Rulers like Abdoulaye Wade of Senegal, King Mohammed VI of Morocco, Alassane Ouattara of Cote d’Ivoire, Pierre Nkurunziza of Burundi, his Majesty of Swaziland etc. have not only declined but plummeted in their performance as “leaders.”

Personally, I find this to be “ progress” commensurate with the law of nature.

As a human being cannot remain a child once after she’s born but rather matures, then grow old and dies, no living thing can remain static. Moving forward or sliding backward is part of the inexorable law of nature.

Ouattara - 'ICU'

Mswati III - Morgue

Before I proceed to what I find uncomfortable to accept, though, I’ve to congratulate the people of my host country, Uganda. EA broke the good news that the government of Uganda presided by Yoweri Kaguta Museveni recovered from ICU and notched up to F.

Though, it may not be considered as a tremendous stride,it can be taken as a bouncing baby crawling on all four.

Having said that, I am baffled while some like the Djiboutian establishment led by Ismail Omar Guelleh deteriorated and succumbed to “morgue,” some like the regime of Ethiopia at the behest of Meles Zenawi maintained the same ICU status.

Nkurunziza - Morgue

Guelleh - Morgue

To me it’s understandable if those who were in the morgue last year are still in the morgue this year.

After all, dead bodies are mummified and kept for various reasons. But the unchanging situation of a person in ICU at best cast a doubt in the diagnosis itself.

However,if the diagnosis is said to be fool proof,then one has to also consider euthanasia/mercy killing to put them out of their misery once and for all.

How long one can remain in ICU?

And how long one can callously see the suffering of another in ICU without any hope of redemption?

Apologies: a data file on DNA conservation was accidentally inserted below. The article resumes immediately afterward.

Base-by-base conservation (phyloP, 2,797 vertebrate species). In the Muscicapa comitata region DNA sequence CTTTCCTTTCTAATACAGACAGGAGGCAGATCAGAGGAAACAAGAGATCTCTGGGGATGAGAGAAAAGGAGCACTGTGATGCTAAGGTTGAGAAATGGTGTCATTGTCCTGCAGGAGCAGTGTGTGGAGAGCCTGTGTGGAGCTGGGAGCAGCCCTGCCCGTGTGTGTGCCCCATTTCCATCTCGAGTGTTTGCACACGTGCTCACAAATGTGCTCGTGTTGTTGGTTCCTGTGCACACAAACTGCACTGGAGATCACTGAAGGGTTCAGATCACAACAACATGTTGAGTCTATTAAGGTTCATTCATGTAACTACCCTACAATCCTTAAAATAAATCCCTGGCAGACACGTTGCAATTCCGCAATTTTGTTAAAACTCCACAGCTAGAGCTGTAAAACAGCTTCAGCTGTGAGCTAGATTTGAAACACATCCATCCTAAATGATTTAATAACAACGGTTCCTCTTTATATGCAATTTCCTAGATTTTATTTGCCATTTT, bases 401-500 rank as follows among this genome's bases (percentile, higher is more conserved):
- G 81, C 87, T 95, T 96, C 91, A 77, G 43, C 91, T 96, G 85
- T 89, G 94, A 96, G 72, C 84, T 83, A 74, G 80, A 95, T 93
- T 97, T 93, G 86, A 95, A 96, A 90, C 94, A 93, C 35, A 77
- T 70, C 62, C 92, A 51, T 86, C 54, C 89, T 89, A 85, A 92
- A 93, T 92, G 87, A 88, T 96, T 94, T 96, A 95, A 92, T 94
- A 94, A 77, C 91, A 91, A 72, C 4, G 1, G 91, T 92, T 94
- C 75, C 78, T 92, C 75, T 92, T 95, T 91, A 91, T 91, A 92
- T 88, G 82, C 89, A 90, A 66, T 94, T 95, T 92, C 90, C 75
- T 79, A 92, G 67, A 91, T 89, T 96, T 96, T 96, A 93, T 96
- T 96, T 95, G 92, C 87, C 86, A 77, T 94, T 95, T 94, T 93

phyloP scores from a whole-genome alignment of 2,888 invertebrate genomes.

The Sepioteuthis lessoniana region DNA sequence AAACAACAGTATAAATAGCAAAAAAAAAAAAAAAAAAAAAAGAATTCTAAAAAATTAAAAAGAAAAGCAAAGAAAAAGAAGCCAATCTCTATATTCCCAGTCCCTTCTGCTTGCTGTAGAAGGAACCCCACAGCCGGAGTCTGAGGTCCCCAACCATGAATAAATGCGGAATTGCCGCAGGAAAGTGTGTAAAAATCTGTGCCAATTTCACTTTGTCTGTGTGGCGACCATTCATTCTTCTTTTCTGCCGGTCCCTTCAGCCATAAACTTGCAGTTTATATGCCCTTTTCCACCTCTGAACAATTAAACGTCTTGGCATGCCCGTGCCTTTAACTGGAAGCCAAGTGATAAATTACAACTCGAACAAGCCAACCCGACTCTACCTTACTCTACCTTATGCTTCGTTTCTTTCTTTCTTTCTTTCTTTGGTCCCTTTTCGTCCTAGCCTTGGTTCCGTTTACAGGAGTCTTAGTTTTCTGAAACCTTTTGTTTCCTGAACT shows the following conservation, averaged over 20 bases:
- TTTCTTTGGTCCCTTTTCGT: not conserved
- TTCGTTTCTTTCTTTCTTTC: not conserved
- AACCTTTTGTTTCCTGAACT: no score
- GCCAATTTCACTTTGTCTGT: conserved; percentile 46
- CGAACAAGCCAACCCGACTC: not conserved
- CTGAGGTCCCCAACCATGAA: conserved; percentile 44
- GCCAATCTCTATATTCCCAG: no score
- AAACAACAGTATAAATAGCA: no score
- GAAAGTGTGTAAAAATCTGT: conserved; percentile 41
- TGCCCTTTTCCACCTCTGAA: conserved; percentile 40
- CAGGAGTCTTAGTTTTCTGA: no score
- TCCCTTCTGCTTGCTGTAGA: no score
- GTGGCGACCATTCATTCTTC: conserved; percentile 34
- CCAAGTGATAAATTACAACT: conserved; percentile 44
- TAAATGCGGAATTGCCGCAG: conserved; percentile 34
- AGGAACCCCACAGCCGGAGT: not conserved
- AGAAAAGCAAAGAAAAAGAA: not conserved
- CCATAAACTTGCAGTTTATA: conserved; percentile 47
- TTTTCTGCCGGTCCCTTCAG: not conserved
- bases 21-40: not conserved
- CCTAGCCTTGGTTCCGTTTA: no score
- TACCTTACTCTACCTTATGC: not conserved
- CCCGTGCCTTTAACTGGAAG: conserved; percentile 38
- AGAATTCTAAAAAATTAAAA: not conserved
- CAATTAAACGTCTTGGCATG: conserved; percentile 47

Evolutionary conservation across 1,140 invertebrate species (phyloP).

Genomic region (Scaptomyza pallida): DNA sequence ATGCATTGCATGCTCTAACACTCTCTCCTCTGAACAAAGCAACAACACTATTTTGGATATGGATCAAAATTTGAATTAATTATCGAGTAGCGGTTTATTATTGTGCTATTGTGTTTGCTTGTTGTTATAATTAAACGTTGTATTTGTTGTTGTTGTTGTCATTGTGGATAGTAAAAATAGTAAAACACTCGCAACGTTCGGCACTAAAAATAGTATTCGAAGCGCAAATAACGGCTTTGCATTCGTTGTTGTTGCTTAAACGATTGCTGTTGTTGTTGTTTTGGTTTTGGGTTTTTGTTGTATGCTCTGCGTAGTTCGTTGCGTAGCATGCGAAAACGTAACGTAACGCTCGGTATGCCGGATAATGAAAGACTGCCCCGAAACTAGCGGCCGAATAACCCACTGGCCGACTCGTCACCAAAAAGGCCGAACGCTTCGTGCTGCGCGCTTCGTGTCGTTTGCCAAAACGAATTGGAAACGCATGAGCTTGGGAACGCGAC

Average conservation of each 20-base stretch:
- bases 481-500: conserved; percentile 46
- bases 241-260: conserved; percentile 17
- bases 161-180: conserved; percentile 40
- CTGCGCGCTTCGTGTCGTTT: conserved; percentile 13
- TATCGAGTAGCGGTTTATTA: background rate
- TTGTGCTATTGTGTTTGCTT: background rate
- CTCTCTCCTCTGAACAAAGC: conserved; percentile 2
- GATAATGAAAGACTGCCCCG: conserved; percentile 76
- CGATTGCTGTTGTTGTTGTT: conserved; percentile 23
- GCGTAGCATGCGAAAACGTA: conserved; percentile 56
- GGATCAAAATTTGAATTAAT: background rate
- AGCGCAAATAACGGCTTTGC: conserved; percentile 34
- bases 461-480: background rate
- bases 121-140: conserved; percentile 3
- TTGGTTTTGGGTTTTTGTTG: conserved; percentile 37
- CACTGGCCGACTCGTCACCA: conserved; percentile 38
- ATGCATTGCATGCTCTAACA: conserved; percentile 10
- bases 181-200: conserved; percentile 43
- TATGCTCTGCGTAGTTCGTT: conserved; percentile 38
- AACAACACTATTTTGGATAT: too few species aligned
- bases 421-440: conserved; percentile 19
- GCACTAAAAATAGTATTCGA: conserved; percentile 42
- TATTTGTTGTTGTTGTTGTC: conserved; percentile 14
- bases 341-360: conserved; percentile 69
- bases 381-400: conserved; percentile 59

An Ethiopian Human Rights Defender exiled in Uganda.

Kiflu Hussain is an attorney based in Uganda. He says his passion for writing came from reading, and that it’s inevitable that the more one reads, the more one develops the urge to write. Kiflu has published articles in Ethiopia on the English Reporter, then a weekly newspaper along with a few Amharic articles on the defunct Addis Zena. It was after he and his family found refuge in Uganda, that he began contributing writings to the local papers and various websites such as Daily Monitor, Uganda Record, The New Vision, Ethioquestnews, Garowe Online, Wardheer News etc.

The reason for this is clear. Ethiopia, despite being a seat of the African Union had never produced a regime that allows even the minimum space for dialogue that other people in Africa enjoy so naturally. So Kiflu's ending up as a refugee in Uganda is a blessing in disguise for it accorded him with the opportunity to write. He says at the same time he learned, unfortunately, that his refugee status would be what showed how deep the hypocrisy of the “international community” goes. We at are honored to carry this gentleman's work and we hope that in the process, western people may come to appreciate the struggle of refugees throughout the world.

You can write to Kiflu at this address: E-mail;

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Amandablack February 17, 2012 4:01 pm (Pacific time)

"How long can a person stay in ICU"? As long as any kind of insurance you may have, pays for treatment. If not, you will find yourself on your behind not only outside ICU,but outside the Hospital as well.